In general, the storage layer should be flexible so that different storage levels can be used to optimize costs. It should also be scalable so storage capacity can be easily changed. And it should be performant so large volumes of data can be read with high enough throughput from object storage and read/write single messages can be accessed with low latency when needed.

Processing Layer

The processing layer is often considered the most important layer in big data architectures because this is where the real action takes place ─ and the value of big data is delivered. Generally, the data processing layer performs parallel computing, data cleansing, data integration, data fusion, data indexing, virtualization, and other tasks.

Depending on the specific architecture model, it may also be where big data analytic takes place. Note: in some big data architecture models, data processing and analytics – and sometimes even visualization – are separated out into their own layers.

While batch processing functions have long dominated the processing layer, real-time data messaging and streaming capabilities are becoming more affordable and, consequently, more common. As such, it’s important for big data app architecture to accommodate both batch and streaming processing.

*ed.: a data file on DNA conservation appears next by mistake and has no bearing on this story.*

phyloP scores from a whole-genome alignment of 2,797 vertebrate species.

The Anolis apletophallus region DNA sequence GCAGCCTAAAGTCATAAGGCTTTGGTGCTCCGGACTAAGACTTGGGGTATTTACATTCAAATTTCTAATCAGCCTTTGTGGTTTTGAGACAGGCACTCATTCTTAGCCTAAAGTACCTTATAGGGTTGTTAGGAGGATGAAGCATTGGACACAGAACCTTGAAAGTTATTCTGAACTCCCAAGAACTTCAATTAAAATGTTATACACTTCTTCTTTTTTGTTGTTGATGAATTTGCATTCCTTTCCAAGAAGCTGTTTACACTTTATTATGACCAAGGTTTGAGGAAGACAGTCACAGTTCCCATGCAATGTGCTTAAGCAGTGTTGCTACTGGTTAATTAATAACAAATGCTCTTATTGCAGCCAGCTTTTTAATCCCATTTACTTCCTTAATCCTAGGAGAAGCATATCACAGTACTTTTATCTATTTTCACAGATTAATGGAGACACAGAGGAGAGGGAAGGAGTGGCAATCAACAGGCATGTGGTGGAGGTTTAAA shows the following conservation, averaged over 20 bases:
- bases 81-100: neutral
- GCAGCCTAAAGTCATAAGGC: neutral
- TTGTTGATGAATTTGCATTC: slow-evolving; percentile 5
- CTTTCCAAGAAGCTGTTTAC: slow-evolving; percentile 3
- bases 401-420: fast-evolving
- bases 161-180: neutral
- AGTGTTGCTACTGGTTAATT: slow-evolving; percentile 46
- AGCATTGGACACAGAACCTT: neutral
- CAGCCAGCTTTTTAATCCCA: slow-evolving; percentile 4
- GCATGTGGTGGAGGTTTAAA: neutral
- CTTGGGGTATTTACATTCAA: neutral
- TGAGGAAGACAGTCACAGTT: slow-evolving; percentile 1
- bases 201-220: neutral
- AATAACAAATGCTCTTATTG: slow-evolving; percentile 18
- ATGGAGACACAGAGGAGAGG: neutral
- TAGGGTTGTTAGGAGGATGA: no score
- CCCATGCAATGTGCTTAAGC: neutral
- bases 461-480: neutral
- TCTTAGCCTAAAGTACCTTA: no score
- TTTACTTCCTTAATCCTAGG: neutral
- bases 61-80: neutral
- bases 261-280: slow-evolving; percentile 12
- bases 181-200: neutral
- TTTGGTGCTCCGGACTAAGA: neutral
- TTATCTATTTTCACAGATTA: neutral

For example, some apps may benefit from the use of streaming processing and analytics solutions, such as Apache Kafka Streaming and Apache Storm, that allow for direct analysis of messages in real-time. The analysis can be rule-based or use advanced analytics to extract events or signals. Historic data is often integrated into analytics to compare patterns, making these capabilities valuable for recommendation and prediction engines.

It's also important to note that not all data has to be analyzed by humans. Machine learning algorithms and AI tools can process big data volumes that data science teams couldn't handle on their own and should be accommodated in the architecture as well.

Other Architecture Considerations

While a simple three-layer architecture model will work for many app development projects, chances are that something more sophisticated will be required to handle all the tasks and complexities inherent in big data applications. Separate layers may need to be designated for data collection, data ingestion, storage, processing, data query, data analytics, data visualization, data security, and data monitoring.